Dealing with the quantity of garbage humans produce has become an increasing headache for rural districts and municipalities.
Costs are mounting as fuel prices rise and landfill sites are filling up. As well, there are the environmental costs: direct effects on wildlife, release of greenhouse gases, leaching of contaminants into groundwater supplies, and massive garbage “patches” in the ocean.
So we are all paying for our excessive garbage, both directly in our taxes, but also in the loss to our “natural capital,” a term used more frequently by economists pushing to include environmental accounting in fiscal balance sheets.
Composting will reduce your garbage output instantly by approximately 40 per cent, reducing both the fuel needed to transport your garbage to the dump and the damaging methane emissions from organic waste decomposition.
If you need more convincing, think of the (free) nutrient-rich soil conditioner that you will have for your garden/ houseplants.
So on to composting options.
There are many sources of composting advice available on-line, so before you start composting you will need to research. Growing up in a large European city with a tiny back yard, we had the sophisticated technique of a “pile” in one corner of the garden. The rules were simple: avoid putting meats, oils and dairy into the compost pile, turn it over with a garden fork every few weeks and collect compost from the bottom of the pile as needed. Moving upwards from the pile, there are pre-made wire frames available in hardware stores as well as plastic containers of varying shapes and sizes, or you can build your own wooden bin.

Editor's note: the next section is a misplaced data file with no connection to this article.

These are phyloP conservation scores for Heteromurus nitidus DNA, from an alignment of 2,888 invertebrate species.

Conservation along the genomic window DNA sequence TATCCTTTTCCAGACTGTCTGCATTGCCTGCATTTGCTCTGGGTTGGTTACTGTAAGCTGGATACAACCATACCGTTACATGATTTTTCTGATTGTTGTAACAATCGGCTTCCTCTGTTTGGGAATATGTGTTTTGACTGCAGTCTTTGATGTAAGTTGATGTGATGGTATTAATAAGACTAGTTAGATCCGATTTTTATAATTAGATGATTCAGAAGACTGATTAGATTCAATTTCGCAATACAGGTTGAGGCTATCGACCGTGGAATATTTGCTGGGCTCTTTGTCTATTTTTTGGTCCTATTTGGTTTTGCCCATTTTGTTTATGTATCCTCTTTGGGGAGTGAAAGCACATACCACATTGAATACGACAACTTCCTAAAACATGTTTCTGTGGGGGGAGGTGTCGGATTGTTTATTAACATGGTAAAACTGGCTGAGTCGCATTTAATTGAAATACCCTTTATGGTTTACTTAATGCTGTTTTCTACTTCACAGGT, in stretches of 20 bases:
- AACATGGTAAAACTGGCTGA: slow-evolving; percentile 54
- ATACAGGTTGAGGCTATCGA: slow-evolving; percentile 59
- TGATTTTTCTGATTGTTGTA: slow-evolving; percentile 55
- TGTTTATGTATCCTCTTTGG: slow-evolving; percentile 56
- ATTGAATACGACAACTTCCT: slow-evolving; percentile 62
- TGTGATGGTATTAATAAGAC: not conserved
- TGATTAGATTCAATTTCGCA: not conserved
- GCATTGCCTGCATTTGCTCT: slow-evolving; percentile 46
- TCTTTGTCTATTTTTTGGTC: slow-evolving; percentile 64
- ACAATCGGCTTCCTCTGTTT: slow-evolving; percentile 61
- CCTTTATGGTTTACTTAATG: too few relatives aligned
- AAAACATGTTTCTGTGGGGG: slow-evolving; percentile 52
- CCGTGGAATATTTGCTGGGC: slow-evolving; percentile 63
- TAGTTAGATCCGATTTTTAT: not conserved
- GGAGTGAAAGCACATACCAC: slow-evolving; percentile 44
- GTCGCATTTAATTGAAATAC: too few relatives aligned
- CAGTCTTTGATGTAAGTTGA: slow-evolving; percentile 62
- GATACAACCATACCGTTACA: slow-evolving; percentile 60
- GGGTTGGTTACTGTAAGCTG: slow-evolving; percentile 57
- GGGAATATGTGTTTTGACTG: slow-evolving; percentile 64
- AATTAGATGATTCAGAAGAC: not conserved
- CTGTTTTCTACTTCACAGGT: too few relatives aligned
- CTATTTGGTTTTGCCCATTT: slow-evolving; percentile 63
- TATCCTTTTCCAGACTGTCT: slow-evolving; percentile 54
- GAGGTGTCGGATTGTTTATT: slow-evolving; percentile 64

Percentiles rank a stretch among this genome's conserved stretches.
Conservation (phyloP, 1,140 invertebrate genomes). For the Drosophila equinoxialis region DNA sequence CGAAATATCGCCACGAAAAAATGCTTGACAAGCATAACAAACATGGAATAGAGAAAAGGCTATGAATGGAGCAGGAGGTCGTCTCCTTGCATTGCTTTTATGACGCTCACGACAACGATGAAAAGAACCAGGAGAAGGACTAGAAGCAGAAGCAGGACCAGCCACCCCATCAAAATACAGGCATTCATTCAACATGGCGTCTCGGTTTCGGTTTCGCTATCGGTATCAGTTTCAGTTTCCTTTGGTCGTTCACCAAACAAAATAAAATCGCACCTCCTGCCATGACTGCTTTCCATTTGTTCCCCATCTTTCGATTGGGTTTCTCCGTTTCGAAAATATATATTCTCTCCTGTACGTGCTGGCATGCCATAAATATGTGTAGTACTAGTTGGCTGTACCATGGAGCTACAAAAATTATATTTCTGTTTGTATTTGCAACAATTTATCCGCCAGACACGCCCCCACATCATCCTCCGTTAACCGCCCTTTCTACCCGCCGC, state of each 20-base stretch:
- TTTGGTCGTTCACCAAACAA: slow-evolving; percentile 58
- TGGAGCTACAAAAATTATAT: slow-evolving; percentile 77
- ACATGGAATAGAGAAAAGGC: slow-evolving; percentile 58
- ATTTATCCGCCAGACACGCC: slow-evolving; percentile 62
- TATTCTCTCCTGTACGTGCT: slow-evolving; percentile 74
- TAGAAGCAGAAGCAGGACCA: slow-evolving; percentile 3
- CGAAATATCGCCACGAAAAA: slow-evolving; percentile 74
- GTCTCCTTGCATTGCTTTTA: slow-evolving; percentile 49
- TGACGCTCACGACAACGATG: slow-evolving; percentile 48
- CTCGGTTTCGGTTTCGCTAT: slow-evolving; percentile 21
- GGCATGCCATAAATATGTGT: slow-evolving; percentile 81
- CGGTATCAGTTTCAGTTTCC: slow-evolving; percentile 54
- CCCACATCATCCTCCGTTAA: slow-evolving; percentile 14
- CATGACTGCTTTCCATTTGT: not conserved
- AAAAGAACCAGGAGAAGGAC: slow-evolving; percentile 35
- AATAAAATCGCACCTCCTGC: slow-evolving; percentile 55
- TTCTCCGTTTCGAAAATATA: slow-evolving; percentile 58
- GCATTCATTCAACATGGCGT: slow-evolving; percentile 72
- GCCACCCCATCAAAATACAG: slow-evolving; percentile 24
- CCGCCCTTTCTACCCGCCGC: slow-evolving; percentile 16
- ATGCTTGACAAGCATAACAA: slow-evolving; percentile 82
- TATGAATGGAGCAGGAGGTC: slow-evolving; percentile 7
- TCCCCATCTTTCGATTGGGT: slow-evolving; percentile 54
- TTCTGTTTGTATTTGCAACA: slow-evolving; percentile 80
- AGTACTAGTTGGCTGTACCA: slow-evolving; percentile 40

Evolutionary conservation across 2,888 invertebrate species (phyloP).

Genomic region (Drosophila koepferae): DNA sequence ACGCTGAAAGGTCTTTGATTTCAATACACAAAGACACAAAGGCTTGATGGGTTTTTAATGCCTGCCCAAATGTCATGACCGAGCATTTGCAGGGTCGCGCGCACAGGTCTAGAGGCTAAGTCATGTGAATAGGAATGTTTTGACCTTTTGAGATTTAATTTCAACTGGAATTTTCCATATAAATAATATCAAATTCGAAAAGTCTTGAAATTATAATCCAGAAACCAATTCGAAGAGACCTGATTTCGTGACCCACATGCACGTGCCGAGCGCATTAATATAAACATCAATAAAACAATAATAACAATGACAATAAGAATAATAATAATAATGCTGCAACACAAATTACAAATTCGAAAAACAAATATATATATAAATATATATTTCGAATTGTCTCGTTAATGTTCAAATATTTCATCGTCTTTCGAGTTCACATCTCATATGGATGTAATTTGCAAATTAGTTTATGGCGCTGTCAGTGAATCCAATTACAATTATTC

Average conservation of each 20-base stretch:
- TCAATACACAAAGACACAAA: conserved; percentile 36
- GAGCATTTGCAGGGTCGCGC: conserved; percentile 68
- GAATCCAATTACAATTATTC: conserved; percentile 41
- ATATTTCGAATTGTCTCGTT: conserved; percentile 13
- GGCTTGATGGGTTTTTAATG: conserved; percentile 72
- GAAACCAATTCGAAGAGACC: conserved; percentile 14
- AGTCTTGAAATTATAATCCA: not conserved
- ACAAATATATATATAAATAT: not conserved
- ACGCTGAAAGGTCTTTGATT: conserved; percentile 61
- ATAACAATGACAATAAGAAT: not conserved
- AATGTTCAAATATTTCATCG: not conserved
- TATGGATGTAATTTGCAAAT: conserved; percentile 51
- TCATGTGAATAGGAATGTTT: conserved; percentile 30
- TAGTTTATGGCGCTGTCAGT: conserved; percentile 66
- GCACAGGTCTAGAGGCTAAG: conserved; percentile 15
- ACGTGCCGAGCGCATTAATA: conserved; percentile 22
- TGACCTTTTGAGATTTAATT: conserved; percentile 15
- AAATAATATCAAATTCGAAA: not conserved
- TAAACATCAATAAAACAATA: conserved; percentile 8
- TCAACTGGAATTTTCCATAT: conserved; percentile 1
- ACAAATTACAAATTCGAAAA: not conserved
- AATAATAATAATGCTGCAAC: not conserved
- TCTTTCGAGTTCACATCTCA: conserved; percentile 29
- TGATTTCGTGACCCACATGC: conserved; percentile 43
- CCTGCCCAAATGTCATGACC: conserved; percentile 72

The type of container is probably less important than getting good air circulation, though some people report less success with the plastic bins. Keeping the composter in a warm spot helps to accelerate the process.
But what if you don’t have a yard? Or you want to compost in an office or school? The answer for you is red wrigglers!
Outside compost systems will naturally attract worms that enhance the breakdown of materials. For indoor composting, you can keep your own collection of worms in a suitable enclosed container, feeding them your kitchen waste, and you will still be able to successfully compost.
A well-functioning worm colony will break down its own weight of waste daily (i.e. two pounds of worms can manage two pounds of waste).
While there may be a bit of a learning curve initially, once you have the hang of it, worm composting is an effective and odourless way to manage kitchen waste. Several companies sell packages with suitable containers, worms and instructions for around $120, or build your own container and fill it with your own worms — just Google “worm composting” for further advice.
The Conservation Society has 12 composters and worm sets available free of charge to classrooms in Williams Lake.
For further information on these, or to book a Water Wise or Waste Wise presentation, contact CCCS at email@example.com or visit the website at www.cconserv.org.